Your first children’s book is coming out, Build a House, illustrated by Monica Mikai. How did that start out?

It began as lyrics, and that one was kind of always a song. Sometimes I write poems that turn into songs, but this one was always lyrics. It goes back to the pandemic, when Ireland had a hard lockdown. That was going on when the protests over George Floyd started in 2020, which was super-frustrating to watch. I was over here feeling useless and sitting at my kitchen table thinking, “Forget Covid, I’d be on the front lines in the States right now.” I was trying to explain to my children why I was crying at odd times.

At times like that, I often write about it. “Cry No More,” that one was after the Charleston church massacre. Emotions will pour out: “What the hell do you people want? You brought us over here to build your frickin’ country, now what?” That became, “You brought me here to build your house,” and it went from there. Yo-Yo Ma reached out to ask if I wanted to do something for Juneteenth, and this song was perfect for that. So I recorded and filmed my part and we put it out on Juneteenth 2020 to an amazing response. That made me feel a little better.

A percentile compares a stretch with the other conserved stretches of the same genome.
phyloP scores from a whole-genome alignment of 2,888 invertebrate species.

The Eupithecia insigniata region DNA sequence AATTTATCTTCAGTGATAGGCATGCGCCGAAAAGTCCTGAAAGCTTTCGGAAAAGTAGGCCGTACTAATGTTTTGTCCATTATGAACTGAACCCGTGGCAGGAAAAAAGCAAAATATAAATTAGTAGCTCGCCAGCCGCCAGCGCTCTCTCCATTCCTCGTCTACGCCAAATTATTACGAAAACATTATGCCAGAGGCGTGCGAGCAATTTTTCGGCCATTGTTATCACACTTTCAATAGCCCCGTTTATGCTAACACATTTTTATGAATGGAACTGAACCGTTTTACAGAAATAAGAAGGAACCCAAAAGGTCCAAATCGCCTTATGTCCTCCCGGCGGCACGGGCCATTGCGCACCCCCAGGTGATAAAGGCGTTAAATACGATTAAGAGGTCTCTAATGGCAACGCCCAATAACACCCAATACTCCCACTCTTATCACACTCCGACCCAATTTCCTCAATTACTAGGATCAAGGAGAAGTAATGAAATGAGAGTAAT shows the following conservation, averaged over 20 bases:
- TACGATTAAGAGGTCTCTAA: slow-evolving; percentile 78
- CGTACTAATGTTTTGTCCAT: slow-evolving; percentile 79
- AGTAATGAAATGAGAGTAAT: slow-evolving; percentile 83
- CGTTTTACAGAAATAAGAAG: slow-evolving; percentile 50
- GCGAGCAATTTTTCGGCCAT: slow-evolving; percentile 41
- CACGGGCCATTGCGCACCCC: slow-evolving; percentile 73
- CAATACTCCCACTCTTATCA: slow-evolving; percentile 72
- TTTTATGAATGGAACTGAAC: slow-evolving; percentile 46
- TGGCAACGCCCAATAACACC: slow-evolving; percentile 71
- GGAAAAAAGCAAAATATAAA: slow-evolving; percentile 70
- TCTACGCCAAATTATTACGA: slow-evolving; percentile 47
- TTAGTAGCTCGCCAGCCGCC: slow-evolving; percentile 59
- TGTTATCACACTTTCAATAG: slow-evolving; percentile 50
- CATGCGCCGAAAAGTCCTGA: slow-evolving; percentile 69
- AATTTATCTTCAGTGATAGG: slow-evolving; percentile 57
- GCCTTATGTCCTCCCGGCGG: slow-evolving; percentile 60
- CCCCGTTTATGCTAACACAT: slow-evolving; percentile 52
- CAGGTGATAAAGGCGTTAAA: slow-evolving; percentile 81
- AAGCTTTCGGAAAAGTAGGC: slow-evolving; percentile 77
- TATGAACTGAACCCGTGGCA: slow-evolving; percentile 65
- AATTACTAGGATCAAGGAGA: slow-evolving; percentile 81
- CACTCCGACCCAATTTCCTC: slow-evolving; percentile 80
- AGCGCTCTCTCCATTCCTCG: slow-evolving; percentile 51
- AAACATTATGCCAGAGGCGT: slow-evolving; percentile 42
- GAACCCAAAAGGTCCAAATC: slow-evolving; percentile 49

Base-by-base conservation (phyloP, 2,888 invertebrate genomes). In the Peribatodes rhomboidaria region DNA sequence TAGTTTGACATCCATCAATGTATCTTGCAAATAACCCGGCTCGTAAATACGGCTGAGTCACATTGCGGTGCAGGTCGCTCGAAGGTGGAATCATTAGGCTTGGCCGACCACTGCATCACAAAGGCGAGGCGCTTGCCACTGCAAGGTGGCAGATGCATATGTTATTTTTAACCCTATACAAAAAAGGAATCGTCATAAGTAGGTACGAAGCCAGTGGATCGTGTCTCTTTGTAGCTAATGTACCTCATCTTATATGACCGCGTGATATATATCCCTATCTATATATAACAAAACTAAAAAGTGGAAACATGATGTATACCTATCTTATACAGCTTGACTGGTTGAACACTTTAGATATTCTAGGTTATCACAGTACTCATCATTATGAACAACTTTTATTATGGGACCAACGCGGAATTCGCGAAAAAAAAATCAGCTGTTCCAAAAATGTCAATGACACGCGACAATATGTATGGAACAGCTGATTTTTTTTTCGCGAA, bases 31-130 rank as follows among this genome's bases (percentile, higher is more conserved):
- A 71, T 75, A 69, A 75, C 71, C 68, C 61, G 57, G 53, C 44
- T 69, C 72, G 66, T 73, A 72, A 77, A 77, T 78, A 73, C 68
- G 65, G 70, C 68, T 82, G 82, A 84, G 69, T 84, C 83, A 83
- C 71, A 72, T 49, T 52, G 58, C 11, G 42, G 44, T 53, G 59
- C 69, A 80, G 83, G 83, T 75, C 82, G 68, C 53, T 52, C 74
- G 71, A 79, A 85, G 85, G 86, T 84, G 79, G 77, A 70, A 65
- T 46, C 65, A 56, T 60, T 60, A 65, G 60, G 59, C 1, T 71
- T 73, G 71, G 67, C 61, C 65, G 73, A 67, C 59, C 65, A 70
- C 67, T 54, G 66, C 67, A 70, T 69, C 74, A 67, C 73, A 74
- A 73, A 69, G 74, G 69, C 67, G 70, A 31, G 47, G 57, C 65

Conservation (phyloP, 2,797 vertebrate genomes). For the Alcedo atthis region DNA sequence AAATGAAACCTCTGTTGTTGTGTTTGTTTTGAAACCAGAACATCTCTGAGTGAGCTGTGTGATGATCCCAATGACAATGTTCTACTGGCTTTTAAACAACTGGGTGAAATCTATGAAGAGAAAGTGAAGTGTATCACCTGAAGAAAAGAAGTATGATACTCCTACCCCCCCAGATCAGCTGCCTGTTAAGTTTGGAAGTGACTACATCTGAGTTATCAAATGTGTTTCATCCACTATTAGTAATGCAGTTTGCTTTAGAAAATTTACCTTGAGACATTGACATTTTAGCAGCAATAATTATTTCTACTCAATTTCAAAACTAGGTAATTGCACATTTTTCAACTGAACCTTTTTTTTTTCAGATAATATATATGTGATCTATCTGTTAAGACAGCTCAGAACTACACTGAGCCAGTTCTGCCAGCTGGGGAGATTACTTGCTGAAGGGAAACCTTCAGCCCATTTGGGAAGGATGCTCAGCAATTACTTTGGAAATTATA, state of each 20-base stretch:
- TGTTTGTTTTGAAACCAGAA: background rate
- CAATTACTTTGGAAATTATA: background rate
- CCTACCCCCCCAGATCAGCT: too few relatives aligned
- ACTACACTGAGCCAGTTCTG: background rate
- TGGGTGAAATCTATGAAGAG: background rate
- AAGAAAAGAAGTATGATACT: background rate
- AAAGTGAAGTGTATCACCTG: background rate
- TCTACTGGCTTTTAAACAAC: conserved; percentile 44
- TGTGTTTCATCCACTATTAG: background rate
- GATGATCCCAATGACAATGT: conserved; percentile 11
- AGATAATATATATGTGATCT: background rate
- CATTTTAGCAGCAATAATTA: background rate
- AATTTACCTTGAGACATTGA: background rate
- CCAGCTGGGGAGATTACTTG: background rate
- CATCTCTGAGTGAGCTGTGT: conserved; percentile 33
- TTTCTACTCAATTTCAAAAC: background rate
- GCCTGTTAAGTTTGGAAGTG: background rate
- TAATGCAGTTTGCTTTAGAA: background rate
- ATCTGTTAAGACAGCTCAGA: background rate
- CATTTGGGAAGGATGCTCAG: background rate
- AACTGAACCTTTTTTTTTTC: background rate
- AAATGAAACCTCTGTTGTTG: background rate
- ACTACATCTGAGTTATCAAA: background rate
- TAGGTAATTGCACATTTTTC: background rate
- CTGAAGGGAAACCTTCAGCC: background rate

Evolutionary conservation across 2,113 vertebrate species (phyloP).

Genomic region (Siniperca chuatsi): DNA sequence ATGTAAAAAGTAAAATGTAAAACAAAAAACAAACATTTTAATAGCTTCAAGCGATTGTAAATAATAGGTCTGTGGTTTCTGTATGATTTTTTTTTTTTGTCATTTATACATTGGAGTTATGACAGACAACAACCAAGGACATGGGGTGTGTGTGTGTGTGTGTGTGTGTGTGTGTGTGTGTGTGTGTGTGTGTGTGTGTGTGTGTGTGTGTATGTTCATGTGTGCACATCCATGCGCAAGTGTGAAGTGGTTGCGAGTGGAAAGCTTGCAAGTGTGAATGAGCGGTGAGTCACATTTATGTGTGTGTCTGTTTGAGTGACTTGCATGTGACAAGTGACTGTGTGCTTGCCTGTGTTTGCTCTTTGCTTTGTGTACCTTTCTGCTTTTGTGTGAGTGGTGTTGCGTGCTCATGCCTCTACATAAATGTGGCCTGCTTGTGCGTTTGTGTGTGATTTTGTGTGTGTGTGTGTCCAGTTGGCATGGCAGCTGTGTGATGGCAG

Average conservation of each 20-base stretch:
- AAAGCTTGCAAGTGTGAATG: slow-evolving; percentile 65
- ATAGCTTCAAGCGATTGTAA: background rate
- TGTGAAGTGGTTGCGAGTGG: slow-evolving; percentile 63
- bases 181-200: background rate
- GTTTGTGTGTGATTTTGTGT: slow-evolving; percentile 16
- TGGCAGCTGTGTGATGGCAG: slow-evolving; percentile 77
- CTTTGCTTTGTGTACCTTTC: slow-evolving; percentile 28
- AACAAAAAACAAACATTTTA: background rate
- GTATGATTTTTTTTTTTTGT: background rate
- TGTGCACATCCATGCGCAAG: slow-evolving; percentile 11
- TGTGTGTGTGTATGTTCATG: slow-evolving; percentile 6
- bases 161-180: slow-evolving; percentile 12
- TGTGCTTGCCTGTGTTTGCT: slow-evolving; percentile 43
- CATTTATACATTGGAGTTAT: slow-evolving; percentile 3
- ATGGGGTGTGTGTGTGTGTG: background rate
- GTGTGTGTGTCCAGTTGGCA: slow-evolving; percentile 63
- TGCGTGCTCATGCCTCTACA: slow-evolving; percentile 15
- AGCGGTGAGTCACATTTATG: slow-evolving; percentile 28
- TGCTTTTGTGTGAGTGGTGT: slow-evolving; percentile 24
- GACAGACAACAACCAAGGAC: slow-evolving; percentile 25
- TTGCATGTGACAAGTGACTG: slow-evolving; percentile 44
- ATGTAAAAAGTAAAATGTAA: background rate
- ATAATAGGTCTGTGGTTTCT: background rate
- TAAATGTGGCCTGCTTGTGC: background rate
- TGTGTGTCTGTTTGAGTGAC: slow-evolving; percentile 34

At what point did it go from song to book?

It was actually on Twitter, where somebody said, “Hey, this should be a kids book!” And that got me thinking, huh, yeah, cool idea. I’ve been wanting to write a book about American music history, and my book agent Laura Nolan has been patiently waiting, checking in periodically. So I asked her, “What do you think about a kids book? Here’s an idea.” We set up meetings, Candlewick Press came in with an amazing offer for four books, and this is the first. We struck a deal and they sent us a short list of illustrators — all women of color, I did not even have to ask — and I picked Monica, which was pretty much the beginning and end of it. I’ve never spoken to Monica, which is how it works with kids books. Authors and illustrators communicate through the editor without getting together, each doing their thing. Next thing I knew, I was sent a sketch of the story she got out of the song, which was amazing. I was totally blown away and might have cried a little bit. When I saw her finished work, I could not have imagined it better than this.

That seems so odd, that writers and illustrators work completely separately on kids’ books.